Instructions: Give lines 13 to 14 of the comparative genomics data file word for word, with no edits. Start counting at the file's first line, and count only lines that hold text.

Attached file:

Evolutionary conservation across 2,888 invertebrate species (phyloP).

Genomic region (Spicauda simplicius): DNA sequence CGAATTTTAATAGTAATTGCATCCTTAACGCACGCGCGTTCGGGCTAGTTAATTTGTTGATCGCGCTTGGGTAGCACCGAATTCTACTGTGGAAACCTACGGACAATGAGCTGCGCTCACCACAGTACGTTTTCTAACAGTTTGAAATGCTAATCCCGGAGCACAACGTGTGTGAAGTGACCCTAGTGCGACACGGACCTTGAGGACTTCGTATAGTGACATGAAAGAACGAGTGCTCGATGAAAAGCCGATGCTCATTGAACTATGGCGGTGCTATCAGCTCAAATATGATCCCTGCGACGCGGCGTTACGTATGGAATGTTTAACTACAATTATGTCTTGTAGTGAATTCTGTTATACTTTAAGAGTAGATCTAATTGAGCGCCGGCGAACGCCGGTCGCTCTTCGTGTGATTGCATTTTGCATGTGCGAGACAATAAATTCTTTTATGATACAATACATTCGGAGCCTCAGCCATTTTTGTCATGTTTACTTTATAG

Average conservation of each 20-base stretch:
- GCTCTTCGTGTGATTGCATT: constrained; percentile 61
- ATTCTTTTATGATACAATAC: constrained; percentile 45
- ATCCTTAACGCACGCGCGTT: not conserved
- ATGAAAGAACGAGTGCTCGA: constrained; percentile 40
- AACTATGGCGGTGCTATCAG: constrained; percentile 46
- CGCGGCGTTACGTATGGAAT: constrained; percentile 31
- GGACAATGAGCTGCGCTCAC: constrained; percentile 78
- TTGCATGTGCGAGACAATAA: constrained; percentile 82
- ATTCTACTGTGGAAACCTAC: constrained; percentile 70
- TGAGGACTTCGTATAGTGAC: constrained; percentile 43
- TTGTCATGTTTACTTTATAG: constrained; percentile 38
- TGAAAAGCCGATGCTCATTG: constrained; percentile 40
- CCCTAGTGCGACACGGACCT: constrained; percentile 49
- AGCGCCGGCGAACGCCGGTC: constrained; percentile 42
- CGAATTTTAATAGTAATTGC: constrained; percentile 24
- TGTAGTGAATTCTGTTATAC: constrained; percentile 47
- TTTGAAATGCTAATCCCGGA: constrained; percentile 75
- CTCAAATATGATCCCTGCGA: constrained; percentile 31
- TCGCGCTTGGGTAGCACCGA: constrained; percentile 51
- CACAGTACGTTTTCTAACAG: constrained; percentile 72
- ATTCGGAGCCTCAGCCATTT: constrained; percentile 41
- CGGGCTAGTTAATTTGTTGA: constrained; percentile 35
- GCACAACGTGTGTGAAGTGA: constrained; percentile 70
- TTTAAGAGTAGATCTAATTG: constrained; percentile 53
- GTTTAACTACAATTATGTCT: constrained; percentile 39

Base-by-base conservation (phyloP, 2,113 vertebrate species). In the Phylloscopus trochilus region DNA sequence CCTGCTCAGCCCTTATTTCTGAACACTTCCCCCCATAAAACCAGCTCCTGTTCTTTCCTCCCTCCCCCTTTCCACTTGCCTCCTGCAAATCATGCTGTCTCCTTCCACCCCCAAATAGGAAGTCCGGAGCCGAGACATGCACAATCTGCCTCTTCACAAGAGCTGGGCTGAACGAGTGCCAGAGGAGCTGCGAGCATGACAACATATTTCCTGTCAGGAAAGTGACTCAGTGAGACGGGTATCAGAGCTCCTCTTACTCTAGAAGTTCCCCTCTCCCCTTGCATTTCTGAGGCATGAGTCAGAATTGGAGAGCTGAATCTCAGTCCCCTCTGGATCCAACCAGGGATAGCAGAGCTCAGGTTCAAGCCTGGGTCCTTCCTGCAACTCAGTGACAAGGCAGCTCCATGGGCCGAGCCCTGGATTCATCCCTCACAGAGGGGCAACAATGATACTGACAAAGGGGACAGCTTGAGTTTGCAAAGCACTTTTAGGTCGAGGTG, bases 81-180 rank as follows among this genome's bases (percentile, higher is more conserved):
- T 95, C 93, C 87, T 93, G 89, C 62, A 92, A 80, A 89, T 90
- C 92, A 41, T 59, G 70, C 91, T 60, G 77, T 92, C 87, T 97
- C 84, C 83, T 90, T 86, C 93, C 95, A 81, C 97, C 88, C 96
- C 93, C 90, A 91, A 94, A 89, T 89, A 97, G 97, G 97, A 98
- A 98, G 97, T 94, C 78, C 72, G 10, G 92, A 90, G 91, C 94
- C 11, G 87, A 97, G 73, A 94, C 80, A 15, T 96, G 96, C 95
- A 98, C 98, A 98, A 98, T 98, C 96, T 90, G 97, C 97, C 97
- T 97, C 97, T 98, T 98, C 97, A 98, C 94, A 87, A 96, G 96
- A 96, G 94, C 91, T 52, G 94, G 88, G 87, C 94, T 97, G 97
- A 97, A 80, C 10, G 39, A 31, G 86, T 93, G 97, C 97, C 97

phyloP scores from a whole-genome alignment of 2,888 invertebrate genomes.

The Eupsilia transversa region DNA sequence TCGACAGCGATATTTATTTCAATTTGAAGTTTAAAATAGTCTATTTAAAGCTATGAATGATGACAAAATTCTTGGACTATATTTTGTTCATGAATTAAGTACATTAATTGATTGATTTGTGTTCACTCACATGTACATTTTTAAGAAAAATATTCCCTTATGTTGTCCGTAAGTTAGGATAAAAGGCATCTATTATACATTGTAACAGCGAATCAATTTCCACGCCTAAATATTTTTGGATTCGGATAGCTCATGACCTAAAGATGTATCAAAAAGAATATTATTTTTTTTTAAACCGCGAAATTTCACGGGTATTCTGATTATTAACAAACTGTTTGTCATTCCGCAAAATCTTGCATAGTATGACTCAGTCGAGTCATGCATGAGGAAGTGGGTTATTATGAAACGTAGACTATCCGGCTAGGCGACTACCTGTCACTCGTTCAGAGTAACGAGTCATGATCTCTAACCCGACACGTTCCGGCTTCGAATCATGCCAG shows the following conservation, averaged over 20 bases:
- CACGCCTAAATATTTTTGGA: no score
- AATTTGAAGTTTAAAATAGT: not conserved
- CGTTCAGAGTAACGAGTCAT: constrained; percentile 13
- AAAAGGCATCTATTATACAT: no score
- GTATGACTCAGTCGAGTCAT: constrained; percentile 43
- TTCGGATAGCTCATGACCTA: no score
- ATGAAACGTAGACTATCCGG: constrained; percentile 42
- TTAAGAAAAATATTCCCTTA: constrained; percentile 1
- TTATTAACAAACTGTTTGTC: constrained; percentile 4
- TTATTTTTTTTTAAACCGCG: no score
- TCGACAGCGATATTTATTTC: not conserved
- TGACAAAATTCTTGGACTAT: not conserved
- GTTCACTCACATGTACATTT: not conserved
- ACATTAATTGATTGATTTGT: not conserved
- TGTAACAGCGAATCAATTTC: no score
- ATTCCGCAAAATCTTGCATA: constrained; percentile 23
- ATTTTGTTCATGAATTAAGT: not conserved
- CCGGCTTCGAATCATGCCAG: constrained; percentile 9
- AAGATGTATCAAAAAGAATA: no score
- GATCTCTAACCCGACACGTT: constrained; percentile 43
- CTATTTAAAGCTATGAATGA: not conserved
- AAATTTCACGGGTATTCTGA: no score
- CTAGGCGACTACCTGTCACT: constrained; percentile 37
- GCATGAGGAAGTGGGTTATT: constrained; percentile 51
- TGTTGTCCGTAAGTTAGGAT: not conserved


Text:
- TGAGGACTTCGTATAGTGAC: constrained; percentile 43
- TTGTCATGTTTACTTTATAG: constrained; percentile 38